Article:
National Service Blog

  • Posted on Feb 17, 2016

    By John J Lira, Veterans and Military Families Program Officer
     

    The Corporation for National and Community Service (CNCS) and the National Veterans Corps recognize the unique skills and determination that veterans bring to national service and welcomes them as leaders. Throughout the country, more than 1,300 veterans continue to  serve their country as AmeriCorps members in high-need communities doing meaningful, mission-oriented work for the betterment of the country. As AmeriCorps members, veterans work to solve some of the biggest issues facing communities including wildlife conservation, fighting to end veteran homelessness, teaching in high-needs schools, providing disaster services, and managing nonprofit operations. Joseph Clay, a former Marine Corps Sergeant now serving in AmeriCorps through Teach For America, is just one example of the thousands of National Veterans Corps members that are continuing to make a difference in their country through national service.

    Teach For America has a 25 year history of engaging college graduates and young professionals to teach in high-needs schools to end education inequality. In 2012, Teach For America launched its  You Served For America, Now Teach For America  initiative to help bring more veterans, just like Clay, into the fight against educational inequity and in effort to help veterans and military families find...

  • Posted on Jul 12, 2013
    By Greg Tucker

     

    Birthdays are big events for most people, but that’s not a given for those who are homeless and have few, if any, resources for life’s luxuries. Knowing that some kids won’t be able to celebrate this special day led three friends to create Birthday Wishes to spread a little joy to young children in homeless shelters.
  • Posted on Jul 11, 2013
    By Greg Tucker

     

    While Pedro Rosario’s love of animals was the impetus behind a successful 16-year career at New York City Animal Care and Control, the realities of the job meant he had to witness the euthanizing of many unadopted animals. Rosario believed he could do more to save animals on his own, leading him to create the nonprofit New Beginning Animal Rescue (NBAR) in the East Bronx in 2012.
  • Posted on Jul 10, 2013
    By Greg Tucker

     

    When 10-year-old Autumn Blinn’s grandmother taught her to sew, they decided to make a pillow for her grandfather John Santiago, who undergoes kidney dialysis three times a week at a Utica, NY, hospital. After John asked her to make another to rest his arm on during his treatments, Autumn was inspired to use her skills to make “Pillows of Love” for as many people as possible.
  • Posted on Jul 9, 2013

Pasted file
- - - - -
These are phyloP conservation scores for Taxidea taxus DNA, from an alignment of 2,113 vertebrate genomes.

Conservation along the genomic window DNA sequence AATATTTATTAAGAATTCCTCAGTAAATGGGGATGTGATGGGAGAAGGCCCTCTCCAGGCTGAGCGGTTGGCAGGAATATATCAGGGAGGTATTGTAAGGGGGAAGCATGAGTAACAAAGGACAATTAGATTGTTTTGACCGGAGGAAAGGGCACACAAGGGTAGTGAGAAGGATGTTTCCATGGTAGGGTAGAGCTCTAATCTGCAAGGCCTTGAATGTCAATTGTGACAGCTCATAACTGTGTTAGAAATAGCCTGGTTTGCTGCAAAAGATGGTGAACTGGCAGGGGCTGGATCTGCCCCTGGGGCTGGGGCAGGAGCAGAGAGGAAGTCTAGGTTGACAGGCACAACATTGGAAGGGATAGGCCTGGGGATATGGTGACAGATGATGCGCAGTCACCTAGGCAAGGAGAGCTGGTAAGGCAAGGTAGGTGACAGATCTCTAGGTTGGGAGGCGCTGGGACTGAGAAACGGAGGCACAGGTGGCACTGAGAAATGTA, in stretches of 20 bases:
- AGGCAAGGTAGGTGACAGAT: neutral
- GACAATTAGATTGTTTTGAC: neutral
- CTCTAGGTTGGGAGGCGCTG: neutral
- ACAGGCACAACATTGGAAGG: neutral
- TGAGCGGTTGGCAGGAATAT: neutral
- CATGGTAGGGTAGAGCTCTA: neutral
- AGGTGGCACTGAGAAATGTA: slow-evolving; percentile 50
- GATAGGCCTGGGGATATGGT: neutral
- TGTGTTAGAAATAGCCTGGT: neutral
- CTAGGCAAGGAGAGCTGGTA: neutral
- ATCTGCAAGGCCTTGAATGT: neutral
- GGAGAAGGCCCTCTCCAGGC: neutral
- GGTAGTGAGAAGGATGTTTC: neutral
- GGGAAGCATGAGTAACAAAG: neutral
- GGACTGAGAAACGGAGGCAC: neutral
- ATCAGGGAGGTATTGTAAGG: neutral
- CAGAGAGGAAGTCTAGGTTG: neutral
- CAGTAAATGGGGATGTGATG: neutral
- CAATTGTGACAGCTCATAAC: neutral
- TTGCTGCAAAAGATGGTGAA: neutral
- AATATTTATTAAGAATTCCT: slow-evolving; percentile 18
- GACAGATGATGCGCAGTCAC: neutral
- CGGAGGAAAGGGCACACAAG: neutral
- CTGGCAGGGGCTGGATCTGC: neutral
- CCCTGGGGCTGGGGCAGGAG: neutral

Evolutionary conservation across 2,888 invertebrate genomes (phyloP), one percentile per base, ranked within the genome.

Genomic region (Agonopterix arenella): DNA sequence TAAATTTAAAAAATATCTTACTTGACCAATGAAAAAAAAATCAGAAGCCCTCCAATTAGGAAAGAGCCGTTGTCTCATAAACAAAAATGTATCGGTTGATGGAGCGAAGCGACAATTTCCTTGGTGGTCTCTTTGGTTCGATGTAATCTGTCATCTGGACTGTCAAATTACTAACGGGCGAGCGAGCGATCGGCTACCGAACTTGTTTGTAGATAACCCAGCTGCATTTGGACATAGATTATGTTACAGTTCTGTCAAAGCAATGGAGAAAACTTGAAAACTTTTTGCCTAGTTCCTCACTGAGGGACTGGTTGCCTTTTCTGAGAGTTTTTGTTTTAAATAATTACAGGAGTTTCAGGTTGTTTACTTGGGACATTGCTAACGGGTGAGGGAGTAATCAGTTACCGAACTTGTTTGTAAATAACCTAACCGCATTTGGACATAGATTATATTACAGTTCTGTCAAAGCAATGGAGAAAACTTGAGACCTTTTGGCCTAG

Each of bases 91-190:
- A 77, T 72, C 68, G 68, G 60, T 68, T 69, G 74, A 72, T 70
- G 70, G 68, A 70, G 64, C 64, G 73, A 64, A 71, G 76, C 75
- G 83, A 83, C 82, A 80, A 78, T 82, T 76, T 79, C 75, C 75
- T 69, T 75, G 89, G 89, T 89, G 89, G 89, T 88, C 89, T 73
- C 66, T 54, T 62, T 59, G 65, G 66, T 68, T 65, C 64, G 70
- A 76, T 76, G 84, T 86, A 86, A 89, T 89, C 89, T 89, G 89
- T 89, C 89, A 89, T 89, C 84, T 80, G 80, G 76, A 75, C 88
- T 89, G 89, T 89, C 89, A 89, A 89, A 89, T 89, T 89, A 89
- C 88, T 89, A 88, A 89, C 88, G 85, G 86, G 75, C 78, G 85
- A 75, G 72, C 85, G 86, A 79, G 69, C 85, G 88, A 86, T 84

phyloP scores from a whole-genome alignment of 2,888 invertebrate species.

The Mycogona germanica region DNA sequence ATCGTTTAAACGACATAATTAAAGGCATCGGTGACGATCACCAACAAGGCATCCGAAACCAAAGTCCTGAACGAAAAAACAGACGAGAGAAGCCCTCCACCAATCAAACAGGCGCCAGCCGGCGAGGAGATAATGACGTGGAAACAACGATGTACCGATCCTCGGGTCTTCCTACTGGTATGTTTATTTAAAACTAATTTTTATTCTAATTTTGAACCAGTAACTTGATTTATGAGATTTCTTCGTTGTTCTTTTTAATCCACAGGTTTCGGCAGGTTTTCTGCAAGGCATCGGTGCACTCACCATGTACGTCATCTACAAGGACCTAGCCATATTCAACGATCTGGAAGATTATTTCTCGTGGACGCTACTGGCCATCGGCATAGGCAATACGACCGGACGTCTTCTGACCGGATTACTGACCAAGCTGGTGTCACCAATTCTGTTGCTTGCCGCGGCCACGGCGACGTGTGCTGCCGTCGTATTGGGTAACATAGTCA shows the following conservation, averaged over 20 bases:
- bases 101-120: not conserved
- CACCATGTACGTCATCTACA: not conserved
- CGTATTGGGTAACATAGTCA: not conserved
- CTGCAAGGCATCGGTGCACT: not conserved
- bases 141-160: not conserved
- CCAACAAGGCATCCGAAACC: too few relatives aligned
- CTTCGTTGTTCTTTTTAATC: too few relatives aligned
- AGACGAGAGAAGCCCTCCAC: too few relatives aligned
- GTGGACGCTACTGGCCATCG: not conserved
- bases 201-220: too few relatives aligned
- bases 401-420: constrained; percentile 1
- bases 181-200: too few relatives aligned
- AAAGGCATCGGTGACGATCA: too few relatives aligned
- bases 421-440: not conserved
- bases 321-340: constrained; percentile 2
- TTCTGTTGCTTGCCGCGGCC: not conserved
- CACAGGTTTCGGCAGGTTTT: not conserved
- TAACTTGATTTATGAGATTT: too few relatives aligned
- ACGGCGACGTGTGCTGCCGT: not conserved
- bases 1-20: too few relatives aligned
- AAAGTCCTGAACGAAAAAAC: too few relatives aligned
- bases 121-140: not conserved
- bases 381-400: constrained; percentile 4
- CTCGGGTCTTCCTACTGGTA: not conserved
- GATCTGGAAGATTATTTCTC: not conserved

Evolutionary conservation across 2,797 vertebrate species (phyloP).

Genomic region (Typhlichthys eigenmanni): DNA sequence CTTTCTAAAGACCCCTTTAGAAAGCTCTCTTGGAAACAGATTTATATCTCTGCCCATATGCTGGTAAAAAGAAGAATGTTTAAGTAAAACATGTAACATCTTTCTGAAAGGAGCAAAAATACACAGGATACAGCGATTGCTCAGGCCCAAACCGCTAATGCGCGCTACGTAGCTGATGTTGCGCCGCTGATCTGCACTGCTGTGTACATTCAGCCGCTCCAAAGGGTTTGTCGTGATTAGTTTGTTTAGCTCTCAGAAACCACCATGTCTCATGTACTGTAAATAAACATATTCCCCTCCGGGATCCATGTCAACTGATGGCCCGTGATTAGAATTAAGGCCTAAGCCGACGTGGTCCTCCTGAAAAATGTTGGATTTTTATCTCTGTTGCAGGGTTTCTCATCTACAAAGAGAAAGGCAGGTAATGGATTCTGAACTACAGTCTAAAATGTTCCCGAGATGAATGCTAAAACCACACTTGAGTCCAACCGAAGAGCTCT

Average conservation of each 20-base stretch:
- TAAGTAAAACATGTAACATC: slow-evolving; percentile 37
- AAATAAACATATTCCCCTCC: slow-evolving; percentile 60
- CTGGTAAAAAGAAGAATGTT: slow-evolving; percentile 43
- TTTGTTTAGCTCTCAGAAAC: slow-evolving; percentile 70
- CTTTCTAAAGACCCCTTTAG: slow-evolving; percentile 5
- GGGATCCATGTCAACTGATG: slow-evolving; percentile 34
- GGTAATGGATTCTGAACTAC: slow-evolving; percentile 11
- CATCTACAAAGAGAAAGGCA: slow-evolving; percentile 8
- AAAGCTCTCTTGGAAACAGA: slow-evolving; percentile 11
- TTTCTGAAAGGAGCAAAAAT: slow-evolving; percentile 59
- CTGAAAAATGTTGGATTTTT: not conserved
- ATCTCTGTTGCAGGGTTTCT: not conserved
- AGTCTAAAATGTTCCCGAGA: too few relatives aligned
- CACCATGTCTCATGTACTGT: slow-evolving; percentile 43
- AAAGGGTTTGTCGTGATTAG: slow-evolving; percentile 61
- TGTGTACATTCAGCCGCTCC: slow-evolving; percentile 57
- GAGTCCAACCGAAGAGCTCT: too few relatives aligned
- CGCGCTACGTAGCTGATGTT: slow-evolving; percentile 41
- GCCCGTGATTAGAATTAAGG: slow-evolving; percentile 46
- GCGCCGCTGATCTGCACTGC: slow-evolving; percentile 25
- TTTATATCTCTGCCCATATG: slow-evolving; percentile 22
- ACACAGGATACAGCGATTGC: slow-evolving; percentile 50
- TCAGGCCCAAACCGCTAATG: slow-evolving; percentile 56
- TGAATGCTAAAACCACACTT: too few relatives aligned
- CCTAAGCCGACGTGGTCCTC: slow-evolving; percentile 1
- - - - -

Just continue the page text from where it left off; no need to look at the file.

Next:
By Greg Tucker

     

    Hurricane Sandy not only caused physical damage but wreaked havoc on many long-established community connections. In Rockaway Park, water damage to the St. Camillus-St. Virgilius Parish (SCSVP) gym scuttled a weekly gathering for children and adults with disabilities. But the community behind Rockaway Special Athletes worked to keep the Monday night tradition alive.“Parents kept telling me, ‘The kids need their Mondays back,’” said Joe Featherston, the group’s founder. “For some, it had been part of their routine for 16 years. We had to figure out a way to keep it going.”
  • Posted on Jul 8, 2013
    By Greg Tucker

     

    The Corporation for National and Community Service (CNCS) is again collaborating with the New York Yankees during its fifth-annual HOPE Week (Helping Others Persevere & Excel) to highlight acts of goodwill and service in the community.Individuals and groups recognized during HOPE Week will be honored by the team during a Yankees game this week, and team members will attempt to personally connect with them in locations that honor the spirit of their service.
  • Posted on Jul 3, 2013
    By Greg Tucker

     

    The Statue of Liberty withstood the force of Hurricane Sandy when it struck last fall, but storm damage closed Liberty Island to tourists just weeks after renovations were completed to the area.
  • Posted on Jun 28, 2013
    By CNCS Staff

     

    Have you ever had one of those days where you can't stop smiling? This month was filled with them. Support for national service grows stronger and stronger; during the past two weeks, we've seen this momentum build in several major arenas. Here's the latest news:
  • Posted on Jun 25, 2013
    By Kelsey Donohue

     

    Did you know students can experience learning loss when they do not engage in educational activities during the summer months? On average, students lose the equivalent of two months of math and reading skills during the summer months. More than half of the achievement gap between lower- and higher-income youth can be explained by unequal access to summer learning opportunities.
  • Posted on Jun 24, 2013
    By Valerie Jarrett

     

    This week, I had the opportunity to speak at the National Conference on Volunteering and Service here in Washington, DC. Sponsored by Points of Light, the conference is the world’s largest annual gathering of volunteering and service leaders and supporters.I also announced that President Obama and the First Lady will host a celebration at the White House, on July 15, 2013, in honor of the 5,000th Daily Point of Light award.
  • Posted on Jun 21, 2013
    By Koby Langley

     

    A year ago, I visited the Qi Life Center, a veterans' transition home in Washington, DC. There I met a neatly dressed gentleman who was focused intently at a computer screen. "That's Ken Harris," the center's director said. "When he came to us, he was lost. He's a veteran who has been homeless for almost 20 years since he was discharged. He became homeless the day he left the military."

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